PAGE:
Workflows, Actions and Runs

Ryax is more than just a tool; it is a complete framework to develop, deploy, and maintain backends. To do so, Ryax proposes a paradigm. To fully understand the framework, in this section we will go through the main concepts in Ryax: workflows, triggers, actions and runs.

Workflow overview

The above is a snapshot of a workflow. A workflow is a chain of conputational steps that can serve diverse purposes. Each of the subsequent numbered boxes are called actions. These are the units of computation that take some inputs (or none at all), and can produce outputs. Linking multiple actions together gives us a workflow.

Workflows are:

  • a set of linked actions.

  • without any loops; they are Directed Acyclic Graphs (DAGs).

  • data streams; the outputs of any given action are accessible to every downstream action.

There are 2 types of actions:

  • Triggers are the actions that ingest data from the outside world or are triggered by any internal or external event and will begin the run of a workflow. They are long-running processes responsable for triggering new workflow runs. For example, a trigger can start a new run every day at 6 pm; or every time that an email arrives in a given mailbox.

  • Actions are stateless processes that compute things. They ingest data from upstream through their inputs and produce outputs which are added to the stream and can be used doenstream.

An action computing some data is called a run. In Ryax, a run holds everything related to it: the input data, the output data, the logs, etc.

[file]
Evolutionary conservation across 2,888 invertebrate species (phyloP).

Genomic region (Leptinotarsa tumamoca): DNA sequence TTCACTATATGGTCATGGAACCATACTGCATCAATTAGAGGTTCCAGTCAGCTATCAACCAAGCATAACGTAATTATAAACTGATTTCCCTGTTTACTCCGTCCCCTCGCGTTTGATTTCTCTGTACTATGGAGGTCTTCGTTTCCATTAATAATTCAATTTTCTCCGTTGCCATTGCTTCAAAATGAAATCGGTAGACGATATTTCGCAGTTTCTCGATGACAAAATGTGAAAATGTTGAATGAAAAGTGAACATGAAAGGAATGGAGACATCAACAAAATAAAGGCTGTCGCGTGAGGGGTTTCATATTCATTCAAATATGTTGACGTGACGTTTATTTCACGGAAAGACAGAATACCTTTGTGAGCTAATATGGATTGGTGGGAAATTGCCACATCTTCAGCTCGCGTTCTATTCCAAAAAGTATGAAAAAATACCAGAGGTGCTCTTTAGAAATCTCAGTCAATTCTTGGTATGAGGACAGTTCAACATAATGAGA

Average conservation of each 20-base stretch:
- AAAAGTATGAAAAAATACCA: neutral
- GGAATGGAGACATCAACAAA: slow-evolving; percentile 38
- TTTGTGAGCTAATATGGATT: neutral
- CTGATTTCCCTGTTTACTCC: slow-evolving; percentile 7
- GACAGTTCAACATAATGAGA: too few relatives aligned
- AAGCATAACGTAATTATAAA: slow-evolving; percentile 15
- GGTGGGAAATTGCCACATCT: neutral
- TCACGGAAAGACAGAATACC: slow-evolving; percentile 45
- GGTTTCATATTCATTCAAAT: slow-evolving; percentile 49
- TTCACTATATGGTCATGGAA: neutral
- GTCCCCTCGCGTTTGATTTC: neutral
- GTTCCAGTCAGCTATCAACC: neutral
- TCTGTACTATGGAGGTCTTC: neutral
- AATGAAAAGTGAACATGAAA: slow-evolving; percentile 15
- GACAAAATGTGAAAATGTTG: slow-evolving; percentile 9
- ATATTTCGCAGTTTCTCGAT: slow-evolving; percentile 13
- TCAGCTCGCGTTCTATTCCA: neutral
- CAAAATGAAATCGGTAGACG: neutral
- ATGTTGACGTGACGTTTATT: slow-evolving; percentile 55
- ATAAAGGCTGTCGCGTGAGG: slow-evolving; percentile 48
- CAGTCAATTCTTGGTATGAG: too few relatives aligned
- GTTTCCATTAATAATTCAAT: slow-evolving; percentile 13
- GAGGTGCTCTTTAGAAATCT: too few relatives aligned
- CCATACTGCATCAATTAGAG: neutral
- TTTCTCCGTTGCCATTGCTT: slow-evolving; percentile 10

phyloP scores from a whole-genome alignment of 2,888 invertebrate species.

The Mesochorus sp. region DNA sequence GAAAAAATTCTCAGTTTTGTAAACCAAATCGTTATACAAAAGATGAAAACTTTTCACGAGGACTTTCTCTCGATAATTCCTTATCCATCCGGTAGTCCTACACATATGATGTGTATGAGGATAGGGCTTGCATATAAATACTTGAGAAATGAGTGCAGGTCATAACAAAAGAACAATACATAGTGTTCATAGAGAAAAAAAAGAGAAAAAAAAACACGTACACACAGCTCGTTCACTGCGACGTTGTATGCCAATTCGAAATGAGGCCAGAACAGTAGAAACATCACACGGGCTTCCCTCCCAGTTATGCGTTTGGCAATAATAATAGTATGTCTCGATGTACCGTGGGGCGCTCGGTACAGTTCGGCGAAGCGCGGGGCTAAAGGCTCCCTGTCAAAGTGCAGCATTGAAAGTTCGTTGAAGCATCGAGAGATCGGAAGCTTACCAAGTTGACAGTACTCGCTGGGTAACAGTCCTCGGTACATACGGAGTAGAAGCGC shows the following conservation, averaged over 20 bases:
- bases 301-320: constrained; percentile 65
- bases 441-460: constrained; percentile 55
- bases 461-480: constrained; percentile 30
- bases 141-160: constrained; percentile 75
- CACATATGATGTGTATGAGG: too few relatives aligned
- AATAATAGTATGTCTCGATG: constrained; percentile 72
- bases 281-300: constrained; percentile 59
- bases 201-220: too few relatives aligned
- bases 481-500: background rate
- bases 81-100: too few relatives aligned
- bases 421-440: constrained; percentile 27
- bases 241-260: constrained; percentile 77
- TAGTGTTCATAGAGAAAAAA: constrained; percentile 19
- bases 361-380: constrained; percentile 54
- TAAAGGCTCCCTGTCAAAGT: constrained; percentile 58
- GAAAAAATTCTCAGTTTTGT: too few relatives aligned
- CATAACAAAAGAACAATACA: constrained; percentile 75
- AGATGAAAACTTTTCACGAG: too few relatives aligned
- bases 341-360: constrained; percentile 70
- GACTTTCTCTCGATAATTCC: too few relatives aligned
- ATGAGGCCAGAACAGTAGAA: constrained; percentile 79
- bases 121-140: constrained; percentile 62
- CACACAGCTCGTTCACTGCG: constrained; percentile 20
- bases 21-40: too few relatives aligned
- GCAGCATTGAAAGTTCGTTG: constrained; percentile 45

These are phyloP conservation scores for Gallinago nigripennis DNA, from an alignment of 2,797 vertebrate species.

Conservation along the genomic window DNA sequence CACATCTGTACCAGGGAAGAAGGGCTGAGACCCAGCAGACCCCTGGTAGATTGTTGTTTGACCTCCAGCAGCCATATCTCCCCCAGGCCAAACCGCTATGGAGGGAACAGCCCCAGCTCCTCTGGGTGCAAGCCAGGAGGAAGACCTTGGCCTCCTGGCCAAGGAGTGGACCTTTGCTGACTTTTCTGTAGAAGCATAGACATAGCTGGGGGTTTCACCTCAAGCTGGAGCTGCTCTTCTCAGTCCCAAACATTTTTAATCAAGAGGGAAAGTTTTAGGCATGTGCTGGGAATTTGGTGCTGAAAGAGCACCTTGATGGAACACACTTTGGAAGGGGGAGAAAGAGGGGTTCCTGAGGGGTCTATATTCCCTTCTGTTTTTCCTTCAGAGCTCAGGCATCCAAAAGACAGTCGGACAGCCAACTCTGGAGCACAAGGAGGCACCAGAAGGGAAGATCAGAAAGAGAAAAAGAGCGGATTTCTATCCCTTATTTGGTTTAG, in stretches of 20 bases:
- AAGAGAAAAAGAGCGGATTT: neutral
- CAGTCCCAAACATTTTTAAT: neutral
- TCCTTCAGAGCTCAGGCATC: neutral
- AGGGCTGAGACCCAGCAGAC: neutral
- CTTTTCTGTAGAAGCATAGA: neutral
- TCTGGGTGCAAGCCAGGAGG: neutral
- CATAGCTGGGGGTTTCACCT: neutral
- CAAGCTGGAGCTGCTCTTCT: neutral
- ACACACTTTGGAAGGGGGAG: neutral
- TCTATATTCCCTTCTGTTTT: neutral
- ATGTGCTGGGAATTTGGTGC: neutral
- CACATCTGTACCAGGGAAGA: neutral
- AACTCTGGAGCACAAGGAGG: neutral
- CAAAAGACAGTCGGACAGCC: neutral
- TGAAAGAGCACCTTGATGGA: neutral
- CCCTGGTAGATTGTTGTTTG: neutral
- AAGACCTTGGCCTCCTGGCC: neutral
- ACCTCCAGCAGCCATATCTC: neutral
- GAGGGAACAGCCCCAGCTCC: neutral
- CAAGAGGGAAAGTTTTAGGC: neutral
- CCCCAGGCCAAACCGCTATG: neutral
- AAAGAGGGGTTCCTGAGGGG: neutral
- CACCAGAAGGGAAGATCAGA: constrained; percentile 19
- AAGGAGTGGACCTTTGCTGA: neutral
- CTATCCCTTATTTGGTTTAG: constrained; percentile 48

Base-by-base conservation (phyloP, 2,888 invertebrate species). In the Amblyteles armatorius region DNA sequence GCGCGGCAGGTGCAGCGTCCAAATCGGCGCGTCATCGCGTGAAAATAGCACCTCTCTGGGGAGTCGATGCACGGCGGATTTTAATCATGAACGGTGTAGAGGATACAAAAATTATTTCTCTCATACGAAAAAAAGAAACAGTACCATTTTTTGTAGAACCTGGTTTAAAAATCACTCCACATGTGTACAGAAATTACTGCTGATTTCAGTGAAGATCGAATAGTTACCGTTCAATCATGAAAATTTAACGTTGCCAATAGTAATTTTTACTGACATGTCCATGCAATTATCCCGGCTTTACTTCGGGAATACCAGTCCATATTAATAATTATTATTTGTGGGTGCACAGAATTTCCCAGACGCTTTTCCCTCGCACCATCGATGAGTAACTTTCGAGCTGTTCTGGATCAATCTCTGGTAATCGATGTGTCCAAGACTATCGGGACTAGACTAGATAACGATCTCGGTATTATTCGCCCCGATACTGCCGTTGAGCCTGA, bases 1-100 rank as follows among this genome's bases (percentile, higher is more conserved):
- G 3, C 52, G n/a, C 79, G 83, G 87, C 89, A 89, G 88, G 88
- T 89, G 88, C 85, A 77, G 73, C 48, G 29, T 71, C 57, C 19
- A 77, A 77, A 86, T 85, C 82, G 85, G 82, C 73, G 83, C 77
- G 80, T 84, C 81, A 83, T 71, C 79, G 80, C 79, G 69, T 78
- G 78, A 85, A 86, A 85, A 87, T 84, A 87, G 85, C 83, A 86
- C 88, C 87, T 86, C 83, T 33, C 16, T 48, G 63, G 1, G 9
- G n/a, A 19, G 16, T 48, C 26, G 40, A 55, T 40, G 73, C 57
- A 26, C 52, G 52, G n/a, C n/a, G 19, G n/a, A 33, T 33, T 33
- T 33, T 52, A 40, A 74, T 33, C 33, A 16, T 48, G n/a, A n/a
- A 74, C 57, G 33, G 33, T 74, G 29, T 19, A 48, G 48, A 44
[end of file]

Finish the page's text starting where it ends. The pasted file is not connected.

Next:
Creating a Ryax workflow

To create a Ryax workflow, answer these questions:

  1. What triggers the workflow? Many events in the outside world may trigger a Ryax workflow. It can be an email, a new file in a file share, submission of an online form, a new contact in a CRM or some IoT data, for example.

  2. Who needs the results of the workflow? What are the tools they can access? For instance, a salesperson may need this data to be attached to the company profiles in a CRM, or predictive maintenance results may need to be accessed by managers to plan actions and by workers to perform the recommended actions.

  3. What data do you need to be able to run the required computations? Where do you gather it? In what formats do they come?

  4. Are my computations done in several steps? Are there some steps that I can reuse in other workflows? Can I salvage actions from prior workflows?

The first question helps define triggers. The second one is for actions. Finally, 3 and 4 help define re-usable actions.